FIG. 14 is an alternate bottom view of the arrangement illustrated in FIGS. 12 and 13, with parts broken away for clarity.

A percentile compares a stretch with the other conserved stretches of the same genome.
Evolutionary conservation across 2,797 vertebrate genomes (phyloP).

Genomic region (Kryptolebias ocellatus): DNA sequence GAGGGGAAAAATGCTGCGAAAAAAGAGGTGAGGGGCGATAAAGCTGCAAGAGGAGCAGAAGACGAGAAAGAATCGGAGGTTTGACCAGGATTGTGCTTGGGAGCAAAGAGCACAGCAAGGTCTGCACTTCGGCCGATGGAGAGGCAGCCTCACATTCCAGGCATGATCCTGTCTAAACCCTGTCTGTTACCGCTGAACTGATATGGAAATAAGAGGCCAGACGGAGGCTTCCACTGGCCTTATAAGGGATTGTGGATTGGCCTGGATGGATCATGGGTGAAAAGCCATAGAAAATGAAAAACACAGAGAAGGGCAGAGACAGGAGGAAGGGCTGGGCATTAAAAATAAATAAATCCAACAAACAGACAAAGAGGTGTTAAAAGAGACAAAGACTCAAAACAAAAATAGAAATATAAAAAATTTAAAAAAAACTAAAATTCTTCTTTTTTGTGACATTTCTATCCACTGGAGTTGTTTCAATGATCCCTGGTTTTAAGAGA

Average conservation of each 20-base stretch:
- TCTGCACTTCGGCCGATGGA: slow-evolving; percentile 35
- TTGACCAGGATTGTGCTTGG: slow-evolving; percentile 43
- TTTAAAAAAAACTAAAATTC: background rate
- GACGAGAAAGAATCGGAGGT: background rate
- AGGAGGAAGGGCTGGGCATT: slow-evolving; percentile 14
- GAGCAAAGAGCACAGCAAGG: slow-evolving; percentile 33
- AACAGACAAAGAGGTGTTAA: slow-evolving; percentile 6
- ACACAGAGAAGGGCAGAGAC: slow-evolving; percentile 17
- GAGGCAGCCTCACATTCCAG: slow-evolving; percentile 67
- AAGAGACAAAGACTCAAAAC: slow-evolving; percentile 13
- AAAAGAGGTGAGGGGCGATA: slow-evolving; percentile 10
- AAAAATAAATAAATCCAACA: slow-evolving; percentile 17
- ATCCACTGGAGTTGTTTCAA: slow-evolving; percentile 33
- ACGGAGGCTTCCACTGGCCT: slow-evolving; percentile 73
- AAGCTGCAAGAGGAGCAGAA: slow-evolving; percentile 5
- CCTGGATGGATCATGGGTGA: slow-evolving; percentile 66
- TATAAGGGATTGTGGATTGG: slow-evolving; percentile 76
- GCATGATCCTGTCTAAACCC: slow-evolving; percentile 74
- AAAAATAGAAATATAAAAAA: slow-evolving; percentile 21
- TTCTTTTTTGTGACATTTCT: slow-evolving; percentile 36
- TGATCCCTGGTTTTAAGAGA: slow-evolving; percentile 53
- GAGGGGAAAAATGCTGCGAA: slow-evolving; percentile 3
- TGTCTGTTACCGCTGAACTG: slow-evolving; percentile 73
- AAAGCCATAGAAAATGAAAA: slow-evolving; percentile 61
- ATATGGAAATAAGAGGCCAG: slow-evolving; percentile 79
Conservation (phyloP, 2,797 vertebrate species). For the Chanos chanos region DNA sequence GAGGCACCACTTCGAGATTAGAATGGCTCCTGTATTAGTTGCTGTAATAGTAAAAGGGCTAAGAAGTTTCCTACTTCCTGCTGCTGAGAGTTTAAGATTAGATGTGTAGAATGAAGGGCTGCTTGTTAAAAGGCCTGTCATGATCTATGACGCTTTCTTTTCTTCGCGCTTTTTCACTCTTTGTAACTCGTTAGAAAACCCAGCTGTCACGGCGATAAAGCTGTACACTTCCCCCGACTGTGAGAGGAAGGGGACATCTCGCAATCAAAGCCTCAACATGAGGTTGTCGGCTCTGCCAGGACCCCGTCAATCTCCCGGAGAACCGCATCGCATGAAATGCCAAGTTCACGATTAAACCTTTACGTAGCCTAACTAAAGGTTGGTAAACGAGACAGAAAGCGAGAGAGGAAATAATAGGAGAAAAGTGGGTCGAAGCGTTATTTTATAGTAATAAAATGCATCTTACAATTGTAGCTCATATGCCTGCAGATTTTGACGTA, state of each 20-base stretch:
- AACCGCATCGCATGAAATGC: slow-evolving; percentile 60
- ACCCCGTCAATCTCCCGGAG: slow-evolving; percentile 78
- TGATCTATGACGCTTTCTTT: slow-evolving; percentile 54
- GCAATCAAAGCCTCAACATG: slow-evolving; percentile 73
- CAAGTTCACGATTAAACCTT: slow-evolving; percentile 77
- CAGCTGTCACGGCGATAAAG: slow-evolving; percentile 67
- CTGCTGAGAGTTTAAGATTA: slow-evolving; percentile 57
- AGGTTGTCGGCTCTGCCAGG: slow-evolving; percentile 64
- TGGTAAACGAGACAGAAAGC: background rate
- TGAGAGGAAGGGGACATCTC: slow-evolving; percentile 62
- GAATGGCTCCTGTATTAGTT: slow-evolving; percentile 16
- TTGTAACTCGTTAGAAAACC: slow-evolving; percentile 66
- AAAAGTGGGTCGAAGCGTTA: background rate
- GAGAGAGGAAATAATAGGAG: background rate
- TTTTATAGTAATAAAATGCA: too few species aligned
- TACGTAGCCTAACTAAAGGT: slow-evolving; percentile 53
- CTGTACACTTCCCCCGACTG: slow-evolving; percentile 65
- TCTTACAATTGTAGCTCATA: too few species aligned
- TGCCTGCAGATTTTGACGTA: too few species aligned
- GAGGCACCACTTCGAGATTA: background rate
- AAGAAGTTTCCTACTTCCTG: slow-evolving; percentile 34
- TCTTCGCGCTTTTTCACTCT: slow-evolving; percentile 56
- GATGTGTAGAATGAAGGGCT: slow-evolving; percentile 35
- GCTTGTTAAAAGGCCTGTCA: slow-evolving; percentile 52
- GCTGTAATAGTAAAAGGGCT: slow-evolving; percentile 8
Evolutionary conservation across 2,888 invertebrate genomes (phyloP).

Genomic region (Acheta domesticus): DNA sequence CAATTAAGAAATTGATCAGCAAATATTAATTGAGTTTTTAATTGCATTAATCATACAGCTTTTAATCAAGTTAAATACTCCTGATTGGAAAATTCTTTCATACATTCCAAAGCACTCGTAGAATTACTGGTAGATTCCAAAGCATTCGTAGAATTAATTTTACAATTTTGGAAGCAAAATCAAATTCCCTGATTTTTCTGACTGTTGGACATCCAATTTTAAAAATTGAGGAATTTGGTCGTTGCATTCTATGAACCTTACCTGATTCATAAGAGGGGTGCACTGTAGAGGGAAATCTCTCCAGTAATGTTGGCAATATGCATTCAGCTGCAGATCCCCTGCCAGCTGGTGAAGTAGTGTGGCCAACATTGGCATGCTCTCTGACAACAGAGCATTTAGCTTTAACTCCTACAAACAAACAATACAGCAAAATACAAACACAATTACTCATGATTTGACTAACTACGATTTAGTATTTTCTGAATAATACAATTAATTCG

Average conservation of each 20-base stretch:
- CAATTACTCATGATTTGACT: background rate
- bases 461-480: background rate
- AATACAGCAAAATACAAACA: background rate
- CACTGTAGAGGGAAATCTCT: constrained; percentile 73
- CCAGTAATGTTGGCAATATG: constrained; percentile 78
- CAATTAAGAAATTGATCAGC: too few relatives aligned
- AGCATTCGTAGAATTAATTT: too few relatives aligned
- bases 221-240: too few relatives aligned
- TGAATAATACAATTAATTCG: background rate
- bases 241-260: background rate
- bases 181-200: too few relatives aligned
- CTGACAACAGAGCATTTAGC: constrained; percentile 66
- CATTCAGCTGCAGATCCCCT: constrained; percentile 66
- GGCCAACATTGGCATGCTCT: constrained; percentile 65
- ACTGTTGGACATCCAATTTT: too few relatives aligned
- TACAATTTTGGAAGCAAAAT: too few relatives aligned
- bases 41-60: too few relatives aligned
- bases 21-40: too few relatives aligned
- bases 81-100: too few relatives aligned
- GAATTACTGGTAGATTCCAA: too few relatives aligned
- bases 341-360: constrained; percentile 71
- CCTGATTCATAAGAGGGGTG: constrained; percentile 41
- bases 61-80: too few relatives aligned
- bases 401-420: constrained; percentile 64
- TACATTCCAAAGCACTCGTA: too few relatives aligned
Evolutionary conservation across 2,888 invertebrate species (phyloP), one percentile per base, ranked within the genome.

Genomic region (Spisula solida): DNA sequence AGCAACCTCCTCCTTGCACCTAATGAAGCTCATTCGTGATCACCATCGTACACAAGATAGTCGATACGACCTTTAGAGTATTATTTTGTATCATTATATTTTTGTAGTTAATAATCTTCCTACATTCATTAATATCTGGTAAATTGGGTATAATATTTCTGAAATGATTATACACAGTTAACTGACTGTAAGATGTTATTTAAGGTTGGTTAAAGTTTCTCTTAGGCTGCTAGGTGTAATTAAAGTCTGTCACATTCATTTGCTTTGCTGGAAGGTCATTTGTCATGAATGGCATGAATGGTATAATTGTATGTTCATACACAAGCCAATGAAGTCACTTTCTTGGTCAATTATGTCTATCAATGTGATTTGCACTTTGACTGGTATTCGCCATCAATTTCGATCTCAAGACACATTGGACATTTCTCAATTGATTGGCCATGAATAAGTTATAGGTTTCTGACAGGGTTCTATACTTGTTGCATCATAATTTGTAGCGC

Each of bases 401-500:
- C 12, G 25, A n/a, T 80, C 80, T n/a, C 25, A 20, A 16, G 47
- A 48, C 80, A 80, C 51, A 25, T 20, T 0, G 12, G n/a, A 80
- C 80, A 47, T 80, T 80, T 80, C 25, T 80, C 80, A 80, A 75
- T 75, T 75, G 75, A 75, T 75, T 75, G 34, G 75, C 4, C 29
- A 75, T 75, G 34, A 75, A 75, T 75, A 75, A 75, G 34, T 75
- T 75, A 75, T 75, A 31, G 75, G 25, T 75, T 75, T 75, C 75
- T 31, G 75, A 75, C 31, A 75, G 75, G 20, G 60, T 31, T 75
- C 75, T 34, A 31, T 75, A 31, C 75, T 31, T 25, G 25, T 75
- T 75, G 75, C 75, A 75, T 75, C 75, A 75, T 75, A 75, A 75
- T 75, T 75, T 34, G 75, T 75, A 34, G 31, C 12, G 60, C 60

Referring now to the drawings, wherein like reference numerals designate corresponding elements throughout the views, and particularly referring to FIGS. 1-6, there is shown an improved interconnected multiple circuit module 10 according to a first preferred embodiment of the invention. As is best illustrated in FIG. 1, circuit module 10 includes a plurality of planar circuit boards 12a through 12d, generally referred to as 12, which are arranged to extend in a parallel, spaced relationship. In order to maintain the circuit boards 12 at a proper operating temperature, pairs of circuit boards 12a, 12b and 12c, 12d are disposed about cold plates 14a and 14b respectively, generally referred to as 14. Cold plates 14 conduct excess heat energy away from the circuit boards as described in U.S. Pat. No. 4,628,407 and is described in co-pending patent application Ser. No. 07/284,992, entitled "Cold Plate With Interboard Connector Apertures for Circuit Board Assemblies", filed on the same date as the present patent application and assigned to the assignee of the present patent application. The two pairs of circuit boards 12 disposed about two cooling plates 14 form a single module. Each pair of circuit boards 12 is secured to cold plate 14 by a spacer/connector assembly 16 which includes a pair of spacers 18 disposed between the circuit boards 12 and cold plate 14, a threaded stud 20 and a pair of fastening nuts 22, as is shown in FIG. 1.